Each stemless glass is heat sealed with peal-back foil lids and the entire stack is held together with a shrink sleeve label that has a tear-strip ‘zip’ for easy opening.
Origin Wines, which owns Stormhoek Wine, states that the unique StackTek technology offers consumers the convenience of a non-breakable, single-serve glass of wine while retaining the elevated image of wine in a stylish glass.
The packaging is 100% recyclable, lightweight and shatterproof, making it ideal for outdoor consumption occasions and perfect for sharing.
The stacked wine cups even attracted the attention of Italian-American television personality and journalist Giuliana Rancic, who launched a new wine brand XO, G using the StackTek concept.
Rancic reached out to the team at Stacked Wines in Anaheim, CA to explore opportunities to bring this convenient wine packaging to women worldwide. What followed was a multi-country wine brand, XO, G that intends to reflect Rancic’s persona, with a stylish design that looks like a personal gift from Rancic to her fans, and imported wines from her favourite global appellations. The stemless glasses are made from a high grade PET plastic called Vinoware.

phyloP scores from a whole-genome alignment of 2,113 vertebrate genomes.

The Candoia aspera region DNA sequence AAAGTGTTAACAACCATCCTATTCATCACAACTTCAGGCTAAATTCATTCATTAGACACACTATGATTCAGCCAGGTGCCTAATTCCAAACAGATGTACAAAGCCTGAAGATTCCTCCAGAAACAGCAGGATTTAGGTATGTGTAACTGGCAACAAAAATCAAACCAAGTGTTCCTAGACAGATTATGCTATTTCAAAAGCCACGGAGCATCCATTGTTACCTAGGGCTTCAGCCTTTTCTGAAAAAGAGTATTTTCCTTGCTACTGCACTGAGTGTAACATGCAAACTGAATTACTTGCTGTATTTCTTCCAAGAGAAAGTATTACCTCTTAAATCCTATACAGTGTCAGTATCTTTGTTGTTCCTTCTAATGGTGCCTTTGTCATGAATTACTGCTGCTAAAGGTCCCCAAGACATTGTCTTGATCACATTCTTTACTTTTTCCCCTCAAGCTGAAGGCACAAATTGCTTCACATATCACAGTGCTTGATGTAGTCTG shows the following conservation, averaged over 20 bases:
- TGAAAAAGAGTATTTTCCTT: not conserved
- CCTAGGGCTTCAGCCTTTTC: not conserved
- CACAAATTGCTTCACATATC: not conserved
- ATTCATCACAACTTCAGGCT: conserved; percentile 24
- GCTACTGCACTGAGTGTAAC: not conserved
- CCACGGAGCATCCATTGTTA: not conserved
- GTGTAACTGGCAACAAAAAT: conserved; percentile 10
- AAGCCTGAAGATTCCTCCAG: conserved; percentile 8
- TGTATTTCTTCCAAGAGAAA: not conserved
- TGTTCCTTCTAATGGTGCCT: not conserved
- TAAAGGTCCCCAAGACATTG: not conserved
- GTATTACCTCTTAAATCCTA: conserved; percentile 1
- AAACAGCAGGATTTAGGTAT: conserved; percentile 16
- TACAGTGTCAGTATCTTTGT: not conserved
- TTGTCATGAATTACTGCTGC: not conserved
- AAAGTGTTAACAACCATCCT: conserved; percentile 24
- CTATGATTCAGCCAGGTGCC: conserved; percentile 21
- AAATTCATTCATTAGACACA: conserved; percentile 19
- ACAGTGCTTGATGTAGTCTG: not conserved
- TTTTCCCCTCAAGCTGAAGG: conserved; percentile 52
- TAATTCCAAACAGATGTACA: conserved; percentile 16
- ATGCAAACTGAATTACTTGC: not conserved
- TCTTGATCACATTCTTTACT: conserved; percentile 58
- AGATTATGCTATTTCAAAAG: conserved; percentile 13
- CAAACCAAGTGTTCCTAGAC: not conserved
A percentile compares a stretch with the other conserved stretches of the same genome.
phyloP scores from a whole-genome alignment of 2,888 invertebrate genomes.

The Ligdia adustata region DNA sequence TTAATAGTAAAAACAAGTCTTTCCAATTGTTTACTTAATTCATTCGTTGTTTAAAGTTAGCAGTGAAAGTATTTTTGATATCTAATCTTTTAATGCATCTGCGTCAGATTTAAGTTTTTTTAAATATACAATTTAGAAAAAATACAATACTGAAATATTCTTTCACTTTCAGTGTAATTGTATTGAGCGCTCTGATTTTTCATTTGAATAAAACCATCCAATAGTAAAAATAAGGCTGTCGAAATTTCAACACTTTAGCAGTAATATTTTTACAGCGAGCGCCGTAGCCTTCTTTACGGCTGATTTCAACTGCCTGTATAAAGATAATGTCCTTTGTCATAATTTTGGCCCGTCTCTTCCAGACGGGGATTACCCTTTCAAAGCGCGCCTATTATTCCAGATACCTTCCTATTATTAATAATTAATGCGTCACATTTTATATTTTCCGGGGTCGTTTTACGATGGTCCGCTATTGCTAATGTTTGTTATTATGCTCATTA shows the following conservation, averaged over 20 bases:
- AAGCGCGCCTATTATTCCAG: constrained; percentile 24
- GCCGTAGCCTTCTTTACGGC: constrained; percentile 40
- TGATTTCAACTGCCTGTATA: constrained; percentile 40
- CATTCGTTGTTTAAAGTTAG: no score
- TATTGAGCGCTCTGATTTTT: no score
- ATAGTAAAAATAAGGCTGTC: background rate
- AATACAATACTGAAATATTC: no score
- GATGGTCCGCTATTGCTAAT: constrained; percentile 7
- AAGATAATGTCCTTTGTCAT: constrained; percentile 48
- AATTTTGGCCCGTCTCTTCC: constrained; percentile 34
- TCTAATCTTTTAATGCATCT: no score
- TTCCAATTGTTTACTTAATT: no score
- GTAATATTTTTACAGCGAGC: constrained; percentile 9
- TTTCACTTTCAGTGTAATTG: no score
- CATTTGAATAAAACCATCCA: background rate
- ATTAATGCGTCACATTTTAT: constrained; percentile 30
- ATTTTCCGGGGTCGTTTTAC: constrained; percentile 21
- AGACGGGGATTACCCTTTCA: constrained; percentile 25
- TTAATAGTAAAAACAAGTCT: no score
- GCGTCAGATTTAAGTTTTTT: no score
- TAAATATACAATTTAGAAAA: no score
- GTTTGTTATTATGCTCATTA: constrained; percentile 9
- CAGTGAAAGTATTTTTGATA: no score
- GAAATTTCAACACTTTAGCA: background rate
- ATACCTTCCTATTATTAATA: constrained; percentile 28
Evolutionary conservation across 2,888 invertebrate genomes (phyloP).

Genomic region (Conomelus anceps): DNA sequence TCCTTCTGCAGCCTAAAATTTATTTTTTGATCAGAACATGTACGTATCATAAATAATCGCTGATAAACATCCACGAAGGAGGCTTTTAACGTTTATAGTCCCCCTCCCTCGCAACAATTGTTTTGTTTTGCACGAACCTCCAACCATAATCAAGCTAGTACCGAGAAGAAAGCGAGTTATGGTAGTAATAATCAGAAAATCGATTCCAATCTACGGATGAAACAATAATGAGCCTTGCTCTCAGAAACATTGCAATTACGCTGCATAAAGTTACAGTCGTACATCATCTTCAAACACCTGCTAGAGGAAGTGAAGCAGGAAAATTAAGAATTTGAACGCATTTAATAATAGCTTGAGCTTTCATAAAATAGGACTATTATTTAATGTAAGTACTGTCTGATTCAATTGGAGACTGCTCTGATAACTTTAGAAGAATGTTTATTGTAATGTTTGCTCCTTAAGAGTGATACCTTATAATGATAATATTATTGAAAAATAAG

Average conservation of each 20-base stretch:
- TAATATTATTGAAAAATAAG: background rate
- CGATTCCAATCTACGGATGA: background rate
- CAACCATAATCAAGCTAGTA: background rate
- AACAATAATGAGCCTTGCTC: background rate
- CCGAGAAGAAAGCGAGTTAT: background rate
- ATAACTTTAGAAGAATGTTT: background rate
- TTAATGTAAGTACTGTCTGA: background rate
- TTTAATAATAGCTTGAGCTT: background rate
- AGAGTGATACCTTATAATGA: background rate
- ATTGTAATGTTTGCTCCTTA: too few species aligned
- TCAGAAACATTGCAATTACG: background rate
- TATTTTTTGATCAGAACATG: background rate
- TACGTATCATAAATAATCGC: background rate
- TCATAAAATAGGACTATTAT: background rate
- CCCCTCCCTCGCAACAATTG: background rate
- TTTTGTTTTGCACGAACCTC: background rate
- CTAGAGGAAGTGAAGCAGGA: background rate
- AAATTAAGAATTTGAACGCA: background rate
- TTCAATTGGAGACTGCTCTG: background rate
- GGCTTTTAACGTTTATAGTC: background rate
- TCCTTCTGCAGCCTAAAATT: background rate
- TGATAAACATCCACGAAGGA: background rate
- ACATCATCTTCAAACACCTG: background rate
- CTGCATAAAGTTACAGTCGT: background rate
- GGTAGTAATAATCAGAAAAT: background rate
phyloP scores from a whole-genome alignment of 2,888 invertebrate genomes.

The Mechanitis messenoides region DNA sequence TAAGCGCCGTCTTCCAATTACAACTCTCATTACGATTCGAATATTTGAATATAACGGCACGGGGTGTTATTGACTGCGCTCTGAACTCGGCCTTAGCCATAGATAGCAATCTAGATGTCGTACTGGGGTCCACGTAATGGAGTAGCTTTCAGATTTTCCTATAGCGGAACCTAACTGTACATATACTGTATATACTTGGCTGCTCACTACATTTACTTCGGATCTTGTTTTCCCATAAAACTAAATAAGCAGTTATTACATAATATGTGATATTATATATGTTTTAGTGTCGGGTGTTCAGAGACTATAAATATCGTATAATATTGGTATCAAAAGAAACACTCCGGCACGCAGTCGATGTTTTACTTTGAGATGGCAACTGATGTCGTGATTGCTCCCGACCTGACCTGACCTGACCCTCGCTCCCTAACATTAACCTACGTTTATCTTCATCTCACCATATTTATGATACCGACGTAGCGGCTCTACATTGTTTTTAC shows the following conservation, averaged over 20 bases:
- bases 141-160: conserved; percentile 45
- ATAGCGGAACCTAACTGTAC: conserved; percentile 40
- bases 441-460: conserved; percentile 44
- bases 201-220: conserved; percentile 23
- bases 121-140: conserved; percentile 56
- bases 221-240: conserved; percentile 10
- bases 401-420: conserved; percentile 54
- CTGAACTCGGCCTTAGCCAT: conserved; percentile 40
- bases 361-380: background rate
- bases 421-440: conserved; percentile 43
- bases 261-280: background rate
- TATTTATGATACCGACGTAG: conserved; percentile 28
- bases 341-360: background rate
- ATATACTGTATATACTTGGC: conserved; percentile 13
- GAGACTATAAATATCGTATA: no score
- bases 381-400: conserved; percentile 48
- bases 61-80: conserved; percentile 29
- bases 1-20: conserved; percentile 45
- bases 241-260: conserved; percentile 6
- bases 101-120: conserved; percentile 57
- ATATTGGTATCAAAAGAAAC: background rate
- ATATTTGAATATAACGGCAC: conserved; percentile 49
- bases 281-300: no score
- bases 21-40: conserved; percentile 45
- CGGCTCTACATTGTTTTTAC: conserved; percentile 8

And the creativity of inventors doesn’t know limits and as such we see some fancy designs for wine on-the-go. I’m not sure whether this is the way the wine sector should take, but I’m not a marketer and rather conservative in relation to consuming wine and enjoying its packaging.
But to be complete let’s have a look at the design of “Ready-to-drink”, a newly-found company in Phoenix/AZ
Ready-to-drink not only offers individual wine servings, but includes a snack to, as the company states a bit wishfully, enhance the wine’s natural flavours and satisfy the consumer’s appetite. Crafted for travel, the standard size shatterproof stemless wine glass is easily packed, unbreakable, and spill-proof.
As with all other single-serve wine glasses the innovative lid is mechanically sealed to maintain freshness and prevent spills. Once the lid is opened, the wine is at just the right level to swirl, taste, and allow the wine to breathe without spilling a drop.